Having a rich history of more than a decade, Jummeraat Bazaar, which is popularly known as Chor Bazaar is a flea market that is set up every Thursday in the Old City of Hyderabad. Its name “Jummeraat” is derived from the Urdu name for Thursday.
The environment that surrounds the market clearly says that this is meant for the poor. But the spirit is rich in terms of re-usability and recycling.
There is a misconception that the goods sold here are stolen. But to the contrary, the sellers in Jummeraat Bazaar get the goods from rag pickers, scrap yards and raddi waalaas, who buy used articles from house holds. Besides that, they also buy used goods from the customers.
People often describe this bazaar as the place where anything from pins to planes are available!
Historically, it started more than a century ago, during the Nizam’s rule in Hyderabad, when goods used by Nizam used to be sold at “Ghode ki Khabar” (a place where a horse is buried) in Dhulpet near Hyderabad’s Old City. Slowly, it transformed into a place where a wide range of used articles are sold on a weekly basis, which is visited equally by the poor, who come for a good bargain, and by the rich, who come to buy rare antiques.
Now this market offers used spare parts of automobiles, equipment, furniture, decorative items, bicycles, rickshaws, carpets, antiques, tyres, clothes and even horses! That’s not all…you even get computers (components of computers that is…), mobile phones, TV sets and other electronic goods. The condition of the goods varies a lot. Some are repaired, some are shabby, some look like new and some are new.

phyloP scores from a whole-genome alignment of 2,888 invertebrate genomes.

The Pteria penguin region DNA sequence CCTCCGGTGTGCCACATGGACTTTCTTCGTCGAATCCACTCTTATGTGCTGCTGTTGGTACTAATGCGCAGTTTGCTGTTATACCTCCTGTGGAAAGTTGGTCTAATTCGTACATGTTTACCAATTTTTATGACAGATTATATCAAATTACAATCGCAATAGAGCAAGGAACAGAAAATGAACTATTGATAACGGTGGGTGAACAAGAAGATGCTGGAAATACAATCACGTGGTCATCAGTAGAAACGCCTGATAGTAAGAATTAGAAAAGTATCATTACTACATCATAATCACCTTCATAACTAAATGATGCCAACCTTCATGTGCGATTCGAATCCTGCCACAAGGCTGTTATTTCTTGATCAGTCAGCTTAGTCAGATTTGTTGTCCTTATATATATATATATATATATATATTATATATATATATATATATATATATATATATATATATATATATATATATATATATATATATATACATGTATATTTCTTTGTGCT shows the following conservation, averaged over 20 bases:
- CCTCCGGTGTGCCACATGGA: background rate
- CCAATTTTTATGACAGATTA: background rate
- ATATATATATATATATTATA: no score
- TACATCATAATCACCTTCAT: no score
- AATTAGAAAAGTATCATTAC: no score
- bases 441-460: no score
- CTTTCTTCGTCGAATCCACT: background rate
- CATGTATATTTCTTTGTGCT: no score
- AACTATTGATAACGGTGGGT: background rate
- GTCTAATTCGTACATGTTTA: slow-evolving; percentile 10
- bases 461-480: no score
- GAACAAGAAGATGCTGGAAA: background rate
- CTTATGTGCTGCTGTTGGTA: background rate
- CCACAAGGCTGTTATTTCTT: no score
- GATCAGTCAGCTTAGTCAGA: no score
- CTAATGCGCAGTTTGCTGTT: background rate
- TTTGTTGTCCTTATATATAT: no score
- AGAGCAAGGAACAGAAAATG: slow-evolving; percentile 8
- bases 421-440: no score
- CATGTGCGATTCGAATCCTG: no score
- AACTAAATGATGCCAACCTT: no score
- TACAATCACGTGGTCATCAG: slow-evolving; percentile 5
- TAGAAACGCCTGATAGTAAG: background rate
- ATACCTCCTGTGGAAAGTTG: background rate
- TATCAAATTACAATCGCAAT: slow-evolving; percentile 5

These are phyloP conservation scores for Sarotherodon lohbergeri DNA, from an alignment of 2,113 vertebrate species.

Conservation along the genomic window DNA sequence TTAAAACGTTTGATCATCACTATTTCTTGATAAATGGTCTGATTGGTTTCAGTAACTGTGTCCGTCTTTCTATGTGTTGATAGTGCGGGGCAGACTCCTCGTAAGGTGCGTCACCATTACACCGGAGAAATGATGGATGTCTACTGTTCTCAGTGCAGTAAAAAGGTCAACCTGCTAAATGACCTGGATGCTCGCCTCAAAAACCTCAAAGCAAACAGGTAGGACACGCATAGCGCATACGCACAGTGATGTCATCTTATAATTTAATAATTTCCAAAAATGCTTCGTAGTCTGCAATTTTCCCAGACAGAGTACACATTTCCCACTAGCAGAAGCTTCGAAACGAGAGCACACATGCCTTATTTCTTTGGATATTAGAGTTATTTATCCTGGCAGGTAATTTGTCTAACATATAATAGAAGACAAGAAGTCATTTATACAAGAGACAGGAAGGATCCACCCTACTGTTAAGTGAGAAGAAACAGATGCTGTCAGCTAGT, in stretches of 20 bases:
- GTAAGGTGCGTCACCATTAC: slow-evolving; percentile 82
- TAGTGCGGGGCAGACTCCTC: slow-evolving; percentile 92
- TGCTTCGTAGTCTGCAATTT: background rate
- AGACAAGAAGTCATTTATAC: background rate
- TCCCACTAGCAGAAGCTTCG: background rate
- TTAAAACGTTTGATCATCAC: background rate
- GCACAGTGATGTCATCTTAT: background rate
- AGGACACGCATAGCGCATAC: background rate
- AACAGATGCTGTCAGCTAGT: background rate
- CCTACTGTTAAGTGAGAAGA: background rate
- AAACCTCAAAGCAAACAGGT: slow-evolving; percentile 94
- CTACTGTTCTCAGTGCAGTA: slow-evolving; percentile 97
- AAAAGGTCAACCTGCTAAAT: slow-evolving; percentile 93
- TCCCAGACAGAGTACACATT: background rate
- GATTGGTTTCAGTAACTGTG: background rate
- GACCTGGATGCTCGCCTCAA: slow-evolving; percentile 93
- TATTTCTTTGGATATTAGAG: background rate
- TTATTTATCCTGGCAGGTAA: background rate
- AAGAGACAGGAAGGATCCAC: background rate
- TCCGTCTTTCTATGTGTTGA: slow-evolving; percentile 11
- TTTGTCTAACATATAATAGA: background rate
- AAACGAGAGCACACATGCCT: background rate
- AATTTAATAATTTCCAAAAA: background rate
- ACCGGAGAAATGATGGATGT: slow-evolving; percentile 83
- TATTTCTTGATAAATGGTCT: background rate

Editor’s Note – Anil Cherukupalli
One common motif throughout Srinivas’s engaging photo essay on the Jummeraat Bazaar of Hyderabad is that of a circle. Be it the frame of a cycle’s tyre or an old umbrella lying on its side his photographs include a circle somewhere, either hiding on the edge or standing proudly in the center. The circle is a particularly apt motif for an essay that deals with the topic of recycling. In India, nothing is ever thrown away. Things are recycled and reused endlessly. Srinivas’s photo essay highlights this by focusing on the myriad objects one can find in abundance at this particular market.
While the toning of the photos is something of a distraction, what elevates them beyond mere random documents of the market is the quirky sense of humor evident in some of the photos. Be it a sole running shoe framed by bare sandal clad legs or the surprisingly animated heads of a trio of mannequins his photographs make you smile involuntarily and want to visit the market yourself.